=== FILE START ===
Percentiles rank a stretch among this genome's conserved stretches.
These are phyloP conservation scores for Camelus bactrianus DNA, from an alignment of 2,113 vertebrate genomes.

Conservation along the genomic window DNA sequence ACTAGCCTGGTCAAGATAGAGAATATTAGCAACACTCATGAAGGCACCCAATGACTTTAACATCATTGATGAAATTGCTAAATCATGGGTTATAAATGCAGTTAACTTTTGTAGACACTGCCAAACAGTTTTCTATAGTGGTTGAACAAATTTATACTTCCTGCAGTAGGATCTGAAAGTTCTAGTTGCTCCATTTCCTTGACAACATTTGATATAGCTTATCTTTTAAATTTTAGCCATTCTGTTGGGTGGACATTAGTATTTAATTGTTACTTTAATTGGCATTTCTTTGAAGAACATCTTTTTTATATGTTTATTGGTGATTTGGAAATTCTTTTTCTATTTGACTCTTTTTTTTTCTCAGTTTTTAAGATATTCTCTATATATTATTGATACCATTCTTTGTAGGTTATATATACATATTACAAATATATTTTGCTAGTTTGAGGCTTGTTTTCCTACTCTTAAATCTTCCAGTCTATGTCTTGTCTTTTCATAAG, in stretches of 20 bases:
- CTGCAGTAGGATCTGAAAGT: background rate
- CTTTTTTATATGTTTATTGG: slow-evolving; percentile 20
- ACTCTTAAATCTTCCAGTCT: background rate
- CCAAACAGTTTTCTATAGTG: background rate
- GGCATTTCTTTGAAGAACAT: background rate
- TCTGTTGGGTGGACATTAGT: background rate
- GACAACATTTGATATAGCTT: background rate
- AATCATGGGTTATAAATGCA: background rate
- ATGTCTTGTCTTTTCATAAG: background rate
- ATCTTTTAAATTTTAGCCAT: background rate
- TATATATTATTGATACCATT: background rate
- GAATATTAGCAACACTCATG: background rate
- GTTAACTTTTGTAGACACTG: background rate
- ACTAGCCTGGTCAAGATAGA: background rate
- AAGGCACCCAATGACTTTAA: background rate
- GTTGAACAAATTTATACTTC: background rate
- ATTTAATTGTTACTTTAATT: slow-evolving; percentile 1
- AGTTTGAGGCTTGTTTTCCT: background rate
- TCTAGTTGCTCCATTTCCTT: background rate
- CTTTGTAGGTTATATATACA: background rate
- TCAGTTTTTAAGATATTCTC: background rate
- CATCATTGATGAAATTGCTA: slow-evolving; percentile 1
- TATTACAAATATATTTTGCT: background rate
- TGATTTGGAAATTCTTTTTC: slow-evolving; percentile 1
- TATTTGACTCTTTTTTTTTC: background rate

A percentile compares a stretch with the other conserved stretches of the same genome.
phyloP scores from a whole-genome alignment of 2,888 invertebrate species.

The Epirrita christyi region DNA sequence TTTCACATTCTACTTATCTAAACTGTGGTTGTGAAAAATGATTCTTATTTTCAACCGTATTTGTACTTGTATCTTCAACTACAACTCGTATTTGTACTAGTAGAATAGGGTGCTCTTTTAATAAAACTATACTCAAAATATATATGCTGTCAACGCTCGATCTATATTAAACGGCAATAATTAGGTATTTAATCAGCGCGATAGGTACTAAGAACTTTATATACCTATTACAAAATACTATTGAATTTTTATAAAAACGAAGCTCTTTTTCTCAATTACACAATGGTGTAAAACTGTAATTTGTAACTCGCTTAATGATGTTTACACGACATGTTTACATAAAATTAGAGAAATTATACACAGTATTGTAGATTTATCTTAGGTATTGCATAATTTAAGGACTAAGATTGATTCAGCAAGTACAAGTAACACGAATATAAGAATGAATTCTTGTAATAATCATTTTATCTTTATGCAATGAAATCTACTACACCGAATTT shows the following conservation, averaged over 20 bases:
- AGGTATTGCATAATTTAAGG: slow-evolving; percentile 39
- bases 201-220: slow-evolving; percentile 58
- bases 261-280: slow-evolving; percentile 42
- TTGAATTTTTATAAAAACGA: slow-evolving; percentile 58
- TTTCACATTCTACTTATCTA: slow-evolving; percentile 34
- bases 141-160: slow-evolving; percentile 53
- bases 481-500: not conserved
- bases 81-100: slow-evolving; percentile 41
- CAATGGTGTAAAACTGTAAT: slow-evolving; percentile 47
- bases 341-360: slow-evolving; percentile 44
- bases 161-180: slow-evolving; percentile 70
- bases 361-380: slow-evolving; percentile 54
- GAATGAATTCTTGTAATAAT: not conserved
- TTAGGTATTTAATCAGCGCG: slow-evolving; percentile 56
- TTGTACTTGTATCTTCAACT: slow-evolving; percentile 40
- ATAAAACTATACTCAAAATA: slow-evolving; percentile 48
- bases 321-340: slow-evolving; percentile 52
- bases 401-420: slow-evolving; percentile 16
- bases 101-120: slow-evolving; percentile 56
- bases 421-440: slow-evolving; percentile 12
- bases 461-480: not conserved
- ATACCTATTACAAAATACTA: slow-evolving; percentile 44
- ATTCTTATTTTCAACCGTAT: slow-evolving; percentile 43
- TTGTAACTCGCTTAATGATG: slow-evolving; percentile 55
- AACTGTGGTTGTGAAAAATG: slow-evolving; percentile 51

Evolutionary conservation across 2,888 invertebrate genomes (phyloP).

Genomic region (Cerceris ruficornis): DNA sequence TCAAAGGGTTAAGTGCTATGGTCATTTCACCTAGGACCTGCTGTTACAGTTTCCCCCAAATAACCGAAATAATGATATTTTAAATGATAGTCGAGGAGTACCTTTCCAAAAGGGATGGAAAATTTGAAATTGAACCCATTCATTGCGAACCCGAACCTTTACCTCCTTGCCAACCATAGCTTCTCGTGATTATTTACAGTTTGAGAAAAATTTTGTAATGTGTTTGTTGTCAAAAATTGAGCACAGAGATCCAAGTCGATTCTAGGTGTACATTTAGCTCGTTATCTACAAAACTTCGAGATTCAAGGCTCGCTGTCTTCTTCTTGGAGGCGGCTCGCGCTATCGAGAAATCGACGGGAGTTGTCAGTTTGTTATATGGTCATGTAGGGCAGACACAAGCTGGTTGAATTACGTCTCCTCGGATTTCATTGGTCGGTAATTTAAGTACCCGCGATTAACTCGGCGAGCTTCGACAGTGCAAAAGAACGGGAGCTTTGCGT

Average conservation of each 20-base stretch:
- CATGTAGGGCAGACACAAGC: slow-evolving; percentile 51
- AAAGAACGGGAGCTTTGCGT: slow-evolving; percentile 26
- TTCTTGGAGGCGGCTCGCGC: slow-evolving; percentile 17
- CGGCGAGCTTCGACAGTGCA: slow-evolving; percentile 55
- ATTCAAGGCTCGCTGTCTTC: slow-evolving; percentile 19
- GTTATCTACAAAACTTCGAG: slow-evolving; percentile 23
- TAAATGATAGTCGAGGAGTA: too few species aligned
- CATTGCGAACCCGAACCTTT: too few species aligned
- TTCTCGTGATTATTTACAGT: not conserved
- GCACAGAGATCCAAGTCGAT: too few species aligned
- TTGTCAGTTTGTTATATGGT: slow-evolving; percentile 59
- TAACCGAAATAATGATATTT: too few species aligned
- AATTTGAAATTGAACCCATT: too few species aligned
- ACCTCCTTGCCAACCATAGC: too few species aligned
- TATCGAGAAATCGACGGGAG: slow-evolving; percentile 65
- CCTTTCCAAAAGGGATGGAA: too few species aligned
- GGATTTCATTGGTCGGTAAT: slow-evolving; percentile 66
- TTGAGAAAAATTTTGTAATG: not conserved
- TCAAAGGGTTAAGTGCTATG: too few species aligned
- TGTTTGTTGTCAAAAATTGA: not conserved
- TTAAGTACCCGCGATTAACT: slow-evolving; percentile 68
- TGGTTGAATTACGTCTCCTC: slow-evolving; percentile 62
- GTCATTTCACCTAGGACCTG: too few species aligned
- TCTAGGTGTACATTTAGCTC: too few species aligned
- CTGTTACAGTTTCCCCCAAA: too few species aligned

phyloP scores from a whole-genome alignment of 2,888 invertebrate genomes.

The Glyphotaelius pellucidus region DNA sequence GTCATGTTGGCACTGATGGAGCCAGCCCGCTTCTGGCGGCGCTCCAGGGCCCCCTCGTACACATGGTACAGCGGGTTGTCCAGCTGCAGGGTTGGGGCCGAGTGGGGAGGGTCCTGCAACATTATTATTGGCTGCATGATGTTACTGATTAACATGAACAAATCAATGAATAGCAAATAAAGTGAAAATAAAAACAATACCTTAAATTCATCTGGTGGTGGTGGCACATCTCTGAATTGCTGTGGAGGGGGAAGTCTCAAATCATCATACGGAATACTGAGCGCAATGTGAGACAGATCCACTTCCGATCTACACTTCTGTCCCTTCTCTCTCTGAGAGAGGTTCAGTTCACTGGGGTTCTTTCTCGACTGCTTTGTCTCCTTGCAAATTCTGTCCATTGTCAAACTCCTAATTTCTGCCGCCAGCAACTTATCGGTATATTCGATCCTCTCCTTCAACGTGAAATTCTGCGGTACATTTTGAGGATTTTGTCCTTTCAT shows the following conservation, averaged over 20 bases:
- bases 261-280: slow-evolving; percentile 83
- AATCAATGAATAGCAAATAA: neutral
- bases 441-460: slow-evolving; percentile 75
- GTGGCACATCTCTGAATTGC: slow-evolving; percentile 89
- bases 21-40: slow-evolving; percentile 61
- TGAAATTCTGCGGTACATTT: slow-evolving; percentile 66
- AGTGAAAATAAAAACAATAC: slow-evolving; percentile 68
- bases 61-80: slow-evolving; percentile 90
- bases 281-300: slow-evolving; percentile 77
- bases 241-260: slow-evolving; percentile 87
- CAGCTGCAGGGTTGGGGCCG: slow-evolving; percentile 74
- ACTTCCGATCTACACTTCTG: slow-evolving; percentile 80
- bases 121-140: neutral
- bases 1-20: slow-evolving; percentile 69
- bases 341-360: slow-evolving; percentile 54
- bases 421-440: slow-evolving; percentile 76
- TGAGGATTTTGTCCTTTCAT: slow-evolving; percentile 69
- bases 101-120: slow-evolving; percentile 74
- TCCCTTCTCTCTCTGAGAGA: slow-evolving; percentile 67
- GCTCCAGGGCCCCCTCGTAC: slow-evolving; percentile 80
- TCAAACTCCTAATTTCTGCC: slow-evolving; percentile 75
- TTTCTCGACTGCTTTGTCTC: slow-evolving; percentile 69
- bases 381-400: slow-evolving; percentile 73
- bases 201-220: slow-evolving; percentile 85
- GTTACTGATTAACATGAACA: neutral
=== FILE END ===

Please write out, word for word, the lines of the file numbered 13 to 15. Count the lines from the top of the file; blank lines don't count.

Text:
- ATCTTTTAAATTTTAGCCAT: background rate
- TATATATTATTGATACCATT: background rate
- GAATATTAGCAACACTCATG: background rate